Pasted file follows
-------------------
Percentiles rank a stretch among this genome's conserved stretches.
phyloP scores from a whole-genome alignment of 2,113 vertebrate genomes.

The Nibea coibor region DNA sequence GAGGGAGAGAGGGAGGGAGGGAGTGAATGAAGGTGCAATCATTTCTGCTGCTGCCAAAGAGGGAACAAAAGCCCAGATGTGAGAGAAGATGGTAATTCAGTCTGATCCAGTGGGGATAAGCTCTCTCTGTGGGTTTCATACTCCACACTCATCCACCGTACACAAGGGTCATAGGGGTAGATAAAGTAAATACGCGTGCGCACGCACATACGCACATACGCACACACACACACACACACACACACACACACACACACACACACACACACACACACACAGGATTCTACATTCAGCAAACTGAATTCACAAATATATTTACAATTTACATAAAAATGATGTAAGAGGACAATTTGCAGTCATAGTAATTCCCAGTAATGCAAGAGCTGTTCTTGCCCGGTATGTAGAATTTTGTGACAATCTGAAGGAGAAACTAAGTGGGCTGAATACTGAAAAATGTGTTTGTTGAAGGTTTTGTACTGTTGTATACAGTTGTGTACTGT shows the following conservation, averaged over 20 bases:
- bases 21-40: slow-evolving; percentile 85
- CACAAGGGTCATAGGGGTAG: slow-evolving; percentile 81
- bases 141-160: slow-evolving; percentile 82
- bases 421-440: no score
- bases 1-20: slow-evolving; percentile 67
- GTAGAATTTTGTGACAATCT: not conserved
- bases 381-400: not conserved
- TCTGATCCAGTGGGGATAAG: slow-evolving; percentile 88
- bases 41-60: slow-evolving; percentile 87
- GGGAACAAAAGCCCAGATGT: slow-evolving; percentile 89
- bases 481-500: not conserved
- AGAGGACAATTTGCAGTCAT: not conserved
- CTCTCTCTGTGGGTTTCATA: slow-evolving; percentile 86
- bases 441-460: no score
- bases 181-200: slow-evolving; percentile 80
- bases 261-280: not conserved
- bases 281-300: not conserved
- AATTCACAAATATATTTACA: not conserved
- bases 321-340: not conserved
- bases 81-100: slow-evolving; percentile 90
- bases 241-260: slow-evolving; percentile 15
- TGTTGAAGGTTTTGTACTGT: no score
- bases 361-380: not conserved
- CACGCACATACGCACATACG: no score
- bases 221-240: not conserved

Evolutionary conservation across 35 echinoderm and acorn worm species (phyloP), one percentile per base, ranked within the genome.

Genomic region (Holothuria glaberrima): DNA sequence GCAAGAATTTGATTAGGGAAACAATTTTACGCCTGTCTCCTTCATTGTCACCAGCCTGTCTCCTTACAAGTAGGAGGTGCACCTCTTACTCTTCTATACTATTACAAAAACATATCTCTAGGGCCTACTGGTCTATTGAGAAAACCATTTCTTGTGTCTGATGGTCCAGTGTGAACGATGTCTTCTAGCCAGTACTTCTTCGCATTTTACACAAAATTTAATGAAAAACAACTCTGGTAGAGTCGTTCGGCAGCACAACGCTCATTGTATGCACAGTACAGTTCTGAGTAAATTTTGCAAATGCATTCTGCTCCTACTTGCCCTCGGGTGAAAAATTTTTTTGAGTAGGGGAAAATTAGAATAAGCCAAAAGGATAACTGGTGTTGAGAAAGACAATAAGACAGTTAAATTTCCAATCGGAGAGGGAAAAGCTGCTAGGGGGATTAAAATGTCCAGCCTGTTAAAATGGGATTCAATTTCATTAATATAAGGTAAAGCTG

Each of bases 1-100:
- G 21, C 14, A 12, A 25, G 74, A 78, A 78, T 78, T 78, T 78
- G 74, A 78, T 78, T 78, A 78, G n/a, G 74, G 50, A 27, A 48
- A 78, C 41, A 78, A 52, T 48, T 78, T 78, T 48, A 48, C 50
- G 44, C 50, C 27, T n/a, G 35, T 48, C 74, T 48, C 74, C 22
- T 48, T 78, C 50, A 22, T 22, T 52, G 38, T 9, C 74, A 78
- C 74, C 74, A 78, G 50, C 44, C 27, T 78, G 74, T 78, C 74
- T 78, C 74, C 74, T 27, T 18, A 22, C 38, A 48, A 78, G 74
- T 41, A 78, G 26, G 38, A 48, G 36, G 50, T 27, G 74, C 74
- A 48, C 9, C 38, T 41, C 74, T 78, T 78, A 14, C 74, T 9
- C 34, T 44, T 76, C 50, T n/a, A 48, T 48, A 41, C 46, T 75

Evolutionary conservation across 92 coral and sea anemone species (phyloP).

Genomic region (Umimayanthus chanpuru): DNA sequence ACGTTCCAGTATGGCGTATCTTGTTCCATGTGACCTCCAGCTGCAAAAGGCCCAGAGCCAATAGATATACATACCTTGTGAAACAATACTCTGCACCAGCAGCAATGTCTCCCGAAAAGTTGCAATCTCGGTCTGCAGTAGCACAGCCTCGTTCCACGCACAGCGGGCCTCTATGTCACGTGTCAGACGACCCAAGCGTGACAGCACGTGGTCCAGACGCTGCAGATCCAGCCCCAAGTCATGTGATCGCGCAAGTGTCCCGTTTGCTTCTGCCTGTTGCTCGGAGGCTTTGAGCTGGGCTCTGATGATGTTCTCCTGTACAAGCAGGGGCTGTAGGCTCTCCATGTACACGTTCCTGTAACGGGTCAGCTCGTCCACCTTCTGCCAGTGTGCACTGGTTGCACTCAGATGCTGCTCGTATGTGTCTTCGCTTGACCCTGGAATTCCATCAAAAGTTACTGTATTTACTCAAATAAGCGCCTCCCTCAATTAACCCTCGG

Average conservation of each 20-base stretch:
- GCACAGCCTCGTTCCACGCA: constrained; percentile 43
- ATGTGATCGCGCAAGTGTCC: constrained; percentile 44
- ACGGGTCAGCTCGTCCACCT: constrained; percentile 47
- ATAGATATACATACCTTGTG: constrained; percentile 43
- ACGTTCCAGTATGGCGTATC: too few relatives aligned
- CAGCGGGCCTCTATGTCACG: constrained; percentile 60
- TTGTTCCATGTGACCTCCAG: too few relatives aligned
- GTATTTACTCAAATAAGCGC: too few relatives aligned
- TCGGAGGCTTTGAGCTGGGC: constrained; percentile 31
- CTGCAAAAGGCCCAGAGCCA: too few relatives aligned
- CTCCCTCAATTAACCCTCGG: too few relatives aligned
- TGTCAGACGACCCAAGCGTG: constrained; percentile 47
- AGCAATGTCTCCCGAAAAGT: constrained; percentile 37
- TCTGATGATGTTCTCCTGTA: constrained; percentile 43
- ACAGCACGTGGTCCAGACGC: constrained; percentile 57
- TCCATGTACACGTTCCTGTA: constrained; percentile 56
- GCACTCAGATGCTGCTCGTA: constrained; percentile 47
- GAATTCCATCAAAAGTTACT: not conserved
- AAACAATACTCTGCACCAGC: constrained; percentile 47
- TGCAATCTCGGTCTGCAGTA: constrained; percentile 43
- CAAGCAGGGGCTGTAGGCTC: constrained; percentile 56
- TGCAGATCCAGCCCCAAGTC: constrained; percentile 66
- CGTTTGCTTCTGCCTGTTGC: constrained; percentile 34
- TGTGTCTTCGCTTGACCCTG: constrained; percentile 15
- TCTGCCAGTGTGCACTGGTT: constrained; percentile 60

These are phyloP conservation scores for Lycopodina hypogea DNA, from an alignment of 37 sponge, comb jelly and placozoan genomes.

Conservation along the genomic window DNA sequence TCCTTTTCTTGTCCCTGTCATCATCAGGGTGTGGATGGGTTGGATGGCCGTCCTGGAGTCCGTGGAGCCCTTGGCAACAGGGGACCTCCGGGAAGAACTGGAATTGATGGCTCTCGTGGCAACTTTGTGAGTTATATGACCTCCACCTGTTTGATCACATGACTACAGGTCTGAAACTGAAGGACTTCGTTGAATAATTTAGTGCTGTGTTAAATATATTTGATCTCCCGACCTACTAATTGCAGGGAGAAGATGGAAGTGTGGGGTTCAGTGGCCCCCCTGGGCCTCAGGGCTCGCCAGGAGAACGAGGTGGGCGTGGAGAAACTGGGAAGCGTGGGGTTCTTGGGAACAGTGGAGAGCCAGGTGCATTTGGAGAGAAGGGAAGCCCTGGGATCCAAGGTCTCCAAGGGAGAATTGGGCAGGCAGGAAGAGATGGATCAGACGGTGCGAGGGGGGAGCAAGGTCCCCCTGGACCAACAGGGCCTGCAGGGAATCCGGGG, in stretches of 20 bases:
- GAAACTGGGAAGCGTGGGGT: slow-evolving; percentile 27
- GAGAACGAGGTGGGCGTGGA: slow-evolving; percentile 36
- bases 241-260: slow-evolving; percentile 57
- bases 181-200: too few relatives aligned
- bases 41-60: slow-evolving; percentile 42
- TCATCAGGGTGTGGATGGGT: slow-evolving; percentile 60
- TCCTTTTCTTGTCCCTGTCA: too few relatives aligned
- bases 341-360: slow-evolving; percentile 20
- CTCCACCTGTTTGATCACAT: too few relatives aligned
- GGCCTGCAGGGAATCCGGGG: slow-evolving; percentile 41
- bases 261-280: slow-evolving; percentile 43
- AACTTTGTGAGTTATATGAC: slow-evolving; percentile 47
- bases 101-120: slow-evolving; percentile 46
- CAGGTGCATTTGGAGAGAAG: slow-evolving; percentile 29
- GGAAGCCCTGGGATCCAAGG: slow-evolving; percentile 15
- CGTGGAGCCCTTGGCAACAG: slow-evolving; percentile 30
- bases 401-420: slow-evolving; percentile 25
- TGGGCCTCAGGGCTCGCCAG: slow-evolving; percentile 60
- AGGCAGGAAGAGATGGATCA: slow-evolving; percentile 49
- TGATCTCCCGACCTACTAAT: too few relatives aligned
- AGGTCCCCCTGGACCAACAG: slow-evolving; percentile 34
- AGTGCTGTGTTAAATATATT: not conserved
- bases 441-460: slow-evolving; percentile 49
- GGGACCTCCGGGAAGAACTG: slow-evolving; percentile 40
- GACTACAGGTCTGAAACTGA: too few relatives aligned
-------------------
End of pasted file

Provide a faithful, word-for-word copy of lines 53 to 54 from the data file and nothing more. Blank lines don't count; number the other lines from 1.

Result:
- TCGGAGGCTTTGAGCTGGGC: constrained; percentile 31
- CTGCAAAAGGCCCAGAGCCA: too few relatives aligned